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We spoke to Dr. Marisa Spann about her work in early childhood psychiatry, her new role in the Office of Equity, Diversity and Inclusion, and having honest, direct conversations about race.
Serotonin is released in the brain during emotionally intense of events, whether negative or positive.
Source:Medical News Today
Adrian Jacques Ambrose, MD, MPH, FAPA, medical director of the Columbia Psychiatry Faculty Practice Organization, discusses the newest research into the neuroscience of anxiety and depression.
Boosting thalamic activity could help treat cognitive symptoms in schizophrenia related to altered prefrontal cortex function
Source:Psychiatry & Behavioral Health Learning NetworkAugust 14, 2019
This study “adds to a growing literature of using electrophysiological outcomes, including mismatch negativity as predictive biomarkers,” commented Dr. Joshua Kantrowitz.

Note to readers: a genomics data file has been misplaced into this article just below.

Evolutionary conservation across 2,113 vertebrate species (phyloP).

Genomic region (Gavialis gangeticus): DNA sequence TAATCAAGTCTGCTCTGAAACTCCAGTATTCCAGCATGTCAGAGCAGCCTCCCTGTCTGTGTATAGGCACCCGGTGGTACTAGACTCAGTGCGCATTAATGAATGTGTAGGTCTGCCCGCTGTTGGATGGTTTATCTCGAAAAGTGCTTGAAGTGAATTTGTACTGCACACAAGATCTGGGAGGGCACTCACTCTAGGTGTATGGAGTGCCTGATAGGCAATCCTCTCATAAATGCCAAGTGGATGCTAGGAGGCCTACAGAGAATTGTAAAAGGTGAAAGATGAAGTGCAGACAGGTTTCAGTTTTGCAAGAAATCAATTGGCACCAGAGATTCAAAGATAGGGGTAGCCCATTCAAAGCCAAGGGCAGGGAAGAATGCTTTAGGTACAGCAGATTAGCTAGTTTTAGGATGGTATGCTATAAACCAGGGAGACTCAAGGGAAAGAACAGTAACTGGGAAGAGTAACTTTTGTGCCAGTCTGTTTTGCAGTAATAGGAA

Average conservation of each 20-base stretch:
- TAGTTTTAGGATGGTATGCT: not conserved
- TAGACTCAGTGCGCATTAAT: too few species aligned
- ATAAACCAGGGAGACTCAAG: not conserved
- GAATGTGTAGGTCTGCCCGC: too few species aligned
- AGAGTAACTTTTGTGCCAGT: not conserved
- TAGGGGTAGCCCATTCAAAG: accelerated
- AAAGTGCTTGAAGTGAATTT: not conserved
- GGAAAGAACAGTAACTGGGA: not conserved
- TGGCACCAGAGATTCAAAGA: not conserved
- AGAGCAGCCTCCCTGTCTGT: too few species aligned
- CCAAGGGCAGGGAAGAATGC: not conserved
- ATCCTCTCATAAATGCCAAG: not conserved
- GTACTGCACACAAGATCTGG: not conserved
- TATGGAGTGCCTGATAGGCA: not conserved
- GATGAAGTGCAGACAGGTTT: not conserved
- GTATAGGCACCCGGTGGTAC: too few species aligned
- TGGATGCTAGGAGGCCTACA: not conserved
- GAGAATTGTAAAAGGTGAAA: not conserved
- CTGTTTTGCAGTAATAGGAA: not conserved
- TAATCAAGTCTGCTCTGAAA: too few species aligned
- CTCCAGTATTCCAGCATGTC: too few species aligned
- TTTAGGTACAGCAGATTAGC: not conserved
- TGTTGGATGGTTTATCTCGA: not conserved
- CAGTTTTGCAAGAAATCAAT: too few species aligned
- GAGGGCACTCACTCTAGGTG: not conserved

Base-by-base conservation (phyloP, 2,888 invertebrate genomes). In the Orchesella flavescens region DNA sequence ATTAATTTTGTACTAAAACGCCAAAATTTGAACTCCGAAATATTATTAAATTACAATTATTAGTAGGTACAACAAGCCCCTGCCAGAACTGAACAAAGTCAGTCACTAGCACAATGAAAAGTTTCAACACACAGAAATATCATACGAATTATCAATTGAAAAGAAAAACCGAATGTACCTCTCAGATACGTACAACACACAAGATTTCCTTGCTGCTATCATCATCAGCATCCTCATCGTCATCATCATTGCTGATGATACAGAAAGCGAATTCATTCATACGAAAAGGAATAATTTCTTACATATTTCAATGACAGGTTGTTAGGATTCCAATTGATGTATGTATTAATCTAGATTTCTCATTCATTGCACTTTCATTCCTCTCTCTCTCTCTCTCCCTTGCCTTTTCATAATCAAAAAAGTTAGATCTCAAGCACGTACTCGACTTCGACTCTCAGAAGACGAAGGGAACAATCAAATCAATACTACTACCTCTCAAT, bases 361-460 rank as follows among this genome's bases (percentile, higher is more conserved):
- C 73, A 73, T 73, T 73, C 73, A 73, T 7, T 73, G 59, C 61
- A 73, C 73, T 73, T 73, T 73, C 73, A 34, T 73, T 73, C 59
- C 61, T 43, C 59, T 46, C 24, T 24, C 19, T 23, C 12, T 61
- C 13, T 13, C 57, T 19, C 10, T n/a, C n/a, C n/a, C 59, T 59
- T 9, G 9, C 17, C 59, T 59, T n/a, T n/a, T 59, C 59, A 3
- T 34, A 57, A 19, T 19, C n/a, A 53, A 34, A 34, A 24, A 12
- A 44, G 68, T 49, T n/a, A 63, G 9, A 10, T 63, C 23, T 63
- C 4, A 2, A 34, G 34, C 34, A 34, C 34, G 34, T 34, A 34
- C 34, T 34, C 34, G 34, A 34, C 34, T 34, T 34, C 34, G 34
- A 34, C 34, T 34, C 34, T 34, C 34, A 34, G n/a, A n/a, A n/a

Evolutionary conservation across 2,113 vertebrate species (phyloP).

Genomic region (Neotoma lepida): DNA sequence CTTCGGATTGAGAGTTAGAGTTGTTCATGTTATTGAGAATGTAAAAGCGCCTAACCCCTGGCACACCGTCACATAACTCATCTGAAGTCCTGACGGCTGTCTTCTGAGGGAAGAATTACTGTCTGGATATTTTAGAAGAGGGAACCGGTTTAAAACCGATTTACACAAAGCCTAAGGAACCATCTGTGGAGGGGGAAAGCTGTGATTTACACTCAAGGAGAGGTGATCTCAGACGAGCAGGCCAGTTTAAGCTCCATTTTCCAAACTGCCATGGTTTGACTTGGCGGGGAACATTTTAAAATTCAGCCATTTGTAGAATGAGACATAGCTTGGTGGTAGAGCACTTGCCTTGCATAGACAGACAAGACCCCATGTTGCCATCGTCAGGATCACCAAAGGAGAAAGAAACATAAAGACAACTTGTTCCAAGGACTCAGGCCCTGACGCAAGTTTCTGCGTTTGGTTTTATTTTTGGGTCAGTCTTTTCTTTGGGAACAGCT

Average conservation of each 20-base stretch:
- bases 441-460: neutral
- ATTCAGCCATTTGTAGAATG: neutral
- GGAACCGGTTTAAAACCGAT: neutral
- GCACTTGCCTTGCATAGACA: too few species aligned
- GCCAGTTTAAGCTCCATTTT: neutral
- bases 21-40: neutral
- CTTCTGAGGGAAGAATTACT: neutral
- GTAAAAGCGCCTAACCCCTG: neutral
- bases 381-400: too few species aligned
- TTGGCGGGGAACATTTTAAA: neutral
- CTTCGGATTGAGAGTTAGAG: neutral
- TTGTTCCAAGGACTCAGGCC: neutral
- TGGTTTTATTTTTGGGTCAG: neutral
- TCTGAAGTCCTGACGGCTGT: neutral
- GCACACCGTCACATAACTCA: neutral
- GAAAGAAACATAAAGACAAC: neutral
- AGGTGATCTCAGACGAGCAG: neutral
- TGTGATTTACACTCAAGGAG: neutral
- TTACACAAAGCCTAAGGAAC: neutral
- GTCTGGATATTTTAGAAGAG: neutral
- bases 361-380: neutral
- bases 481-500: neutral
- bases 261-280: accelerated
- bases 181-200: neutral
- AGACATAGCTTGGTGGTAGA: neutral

Source:CU Boulder TodayOctober 2, 2018
“Close attachments contribute importantly to many of the psychological problems individuals face,” says Dr. Katherine Shear.
- August 31, 2018
New work from researchers at Columbia University Vagelos College of Physicians and Surgeons sheds light on how dopamine receptors signal within cells.
- July 11, 2018
Structural differences in the cerebellum may be linked to some aspects of autism spectrum disorder, according to a neuroimaging study from Columbia University Irving Medical Center (CUIMC).
- May 11, 2018
Researchers at Columbia University Irving Medical Center (CUIMC) identified a specific receptor related to the neurotransmitter serotonin that could be targeted with drugs to boost memory.
- May 12, 2017
Long assumed to be a mere "relay," an often-overlooked structure in the middle of the brain also turns out to play a pivotal role in tuning-up thinking circuity.
Source:Boston GlobeMay 10, 2017
Dr. Eric Kandel, applauded the museum’s effort... “I think this is the future,” said Kandel, who’s written extensively on the relationship between neuroscience and the visual arts.
- April 28, 2017
Columbia scientists have identified a gene that allows neurons that release serotonin to evenly spread their branches throughout the brain